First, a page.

Skip to main content

News and Media

Open Main MenuClose Main Menu
students learning to bandage a horse's leg

Vet science short course aims to inspire future veterinarians

Monday, June 5, 2023

Media Contact: Kaylie Wehr | Coordinator, Marketing and Public Relations | 405-744-6740 |

Oklahoma State University’s College of Veterinary Medicine recently hosted 30 Oklahoma 4-H students for a Vet Science Short Course.

The course, which was hosted in collaboration with OSU Extension and the Department of Animal and Food Sciences, provided students the opportunity to gain insight about veterinary school from current vet students and learn about career opportunities from current veterinarians. 

“The Vet Science Short Course was created as an opportunity for 4-H members to experience hands-on agriculture activities and explore options in veterinary science careers,” said Lisa Nicholson, 4-H youth development extension educator for Tulsa County Extension. 

During the two-day event, students participated in several hands-on demonstrations including a disease outbreak simulation, animal anatomy, a small animal exam, equine limb bandaging and calving simulations.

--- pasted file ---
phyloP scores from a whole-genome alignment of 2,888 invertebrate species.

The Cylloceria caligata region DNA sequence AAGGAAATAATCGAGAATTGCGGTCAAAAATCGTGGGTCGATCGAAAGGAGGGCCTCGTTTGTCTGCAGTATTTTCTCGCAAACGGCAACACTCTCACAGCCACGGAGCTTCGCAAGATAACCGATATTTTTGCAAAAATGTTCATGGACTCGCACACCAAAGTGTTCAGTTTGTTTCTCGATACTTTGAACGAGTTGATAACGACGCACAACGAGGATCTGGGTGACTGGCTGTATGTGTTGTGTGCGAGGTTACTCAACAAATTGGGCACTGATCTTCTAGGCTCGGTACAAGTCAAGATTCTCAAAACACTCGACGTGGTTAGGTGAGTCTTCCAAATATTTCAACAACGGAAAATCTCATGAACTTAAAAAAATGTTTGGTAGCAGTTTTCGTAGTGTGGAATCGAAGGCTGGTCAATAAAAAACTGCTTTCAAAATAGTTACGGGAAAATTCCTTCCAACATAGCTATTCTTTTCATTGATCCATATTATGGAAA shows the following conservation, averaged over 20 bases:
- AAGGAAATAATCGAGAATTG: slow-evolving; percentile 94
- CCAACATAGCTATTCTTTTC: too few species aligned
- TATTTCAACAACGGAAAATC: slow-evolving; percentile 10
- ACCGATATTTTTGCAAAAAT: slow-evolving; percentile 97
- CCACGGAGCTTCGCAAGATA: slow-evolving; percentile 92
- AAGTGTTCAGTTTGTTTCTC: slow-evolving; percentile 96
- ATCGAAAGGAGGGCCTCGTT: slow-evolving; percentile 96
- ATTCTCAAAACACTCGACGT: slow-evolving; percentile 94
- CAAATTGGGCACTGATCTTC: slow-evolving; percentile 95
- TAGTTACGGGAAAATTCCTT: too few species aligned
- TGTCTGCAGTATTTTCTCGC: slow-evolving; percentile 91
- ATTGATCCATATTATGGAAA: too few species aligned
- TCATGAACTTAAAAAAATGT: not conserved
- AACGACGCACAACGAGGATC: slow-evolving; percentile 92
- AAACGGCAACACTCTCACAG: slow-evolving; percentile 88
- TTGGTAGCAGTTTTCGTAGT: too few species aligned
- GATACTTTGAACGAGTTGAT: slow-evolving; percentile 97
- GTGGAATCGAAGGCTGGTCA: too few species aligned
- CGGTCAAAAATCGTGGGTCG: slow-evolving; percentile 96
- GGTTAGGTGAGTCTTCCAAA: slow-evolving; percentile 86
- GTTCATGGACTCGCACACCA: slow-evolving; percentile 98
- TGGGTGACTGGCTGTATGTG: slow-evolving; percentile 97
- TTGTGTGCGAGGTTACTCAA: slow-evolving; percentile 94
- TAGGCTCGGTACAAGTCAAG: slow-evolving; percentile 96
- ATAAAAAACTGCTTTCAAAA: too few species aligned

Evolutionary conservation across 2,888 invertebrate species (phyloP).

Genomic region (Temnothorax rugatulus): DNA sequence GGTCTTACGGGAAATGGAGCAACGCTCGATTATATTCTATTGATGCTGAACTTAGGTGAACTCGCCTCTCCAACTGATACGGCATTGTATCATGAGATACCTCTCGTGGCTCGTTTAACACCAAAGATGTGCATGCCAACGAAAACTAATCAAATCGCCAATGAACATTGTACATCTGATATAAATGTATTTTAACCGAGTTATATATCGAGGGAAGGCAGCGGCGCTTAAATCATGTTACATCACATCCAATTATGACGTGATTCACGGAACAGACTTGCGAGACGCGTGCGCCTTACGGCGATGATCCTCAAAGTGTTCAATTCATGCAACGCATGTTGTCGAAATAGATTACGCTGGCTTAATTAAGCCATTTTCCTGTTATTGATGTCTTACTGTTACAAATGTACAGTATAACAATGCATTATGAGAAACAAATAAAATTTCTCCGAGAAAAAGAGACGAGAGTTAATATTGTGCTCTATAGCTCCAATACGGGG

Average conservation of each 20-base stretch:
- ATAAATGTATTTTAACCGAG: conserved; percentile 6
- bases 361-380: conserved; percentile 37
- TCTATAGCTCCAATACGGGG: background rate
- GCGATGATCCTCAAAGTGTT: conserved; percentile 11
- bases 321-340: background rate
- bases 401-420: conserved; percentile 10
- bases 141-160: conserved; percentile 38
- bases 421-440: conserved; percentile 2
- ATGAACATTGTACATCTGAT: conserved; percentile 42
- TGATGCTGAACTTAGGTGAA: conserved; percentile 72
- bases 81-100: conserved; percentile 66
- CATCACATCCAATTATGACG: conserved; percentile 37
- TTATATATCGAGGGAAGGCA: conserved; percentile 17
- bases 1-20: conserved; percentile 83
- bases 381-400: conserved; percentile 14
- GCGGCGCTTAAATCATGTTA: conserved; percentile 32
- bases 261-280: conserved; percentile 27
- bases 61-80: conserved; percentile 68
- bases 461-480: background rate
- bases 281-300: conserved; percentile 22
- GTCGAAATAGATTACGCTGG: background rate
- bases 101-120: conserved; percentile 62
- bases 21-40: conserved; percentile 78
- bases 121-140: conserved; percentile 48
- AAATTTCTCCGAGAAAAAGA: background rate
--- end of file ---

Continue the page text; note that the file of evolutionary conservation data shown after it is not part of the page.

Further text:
Agriculture and 4-H educators from across the state were excited for their students to learn more about attending vet school and being a veterinarian from current vet students and veterinary professionals. 

“Events like this give youth a hands-on educational experience they might not have the opportunity to be part of otherwise,” said Jennifer Patterson, extension director and agriculture/4-H educator for Adair County. “With these experiences, it can help them make a better-informed decision if they are considering a career in the veterinary profession.” 

With current veterinary shortages across the country, particularly in rural areas, there is a high demand for programs that expose children and adolescents to the veterinary profession. 

Dr. Rosslyn Biggs — assistant clinical professor, beef cattle extension specialist and director of continuing education at the CVM — hopes this program will continue to spark interest in the veterinary field. 

“The 4-H Veterinary Sciences Short Course exposes young leaders from across Oklahoma to the opportunities that exist in veterinary medicine and animal health,” Biggs said. “The interest in the program has been extraordinary and we are hopeful that it will inspire attendees to pursue veterinary medicine as a career.” 

The inaugural 4-H Vet Science Short Course was a great success and plans are already underway for the 2024 course next May. If you would like more information or have questions, please visit the 4-H Youth Development website.

Back To Top
SVG directory not found.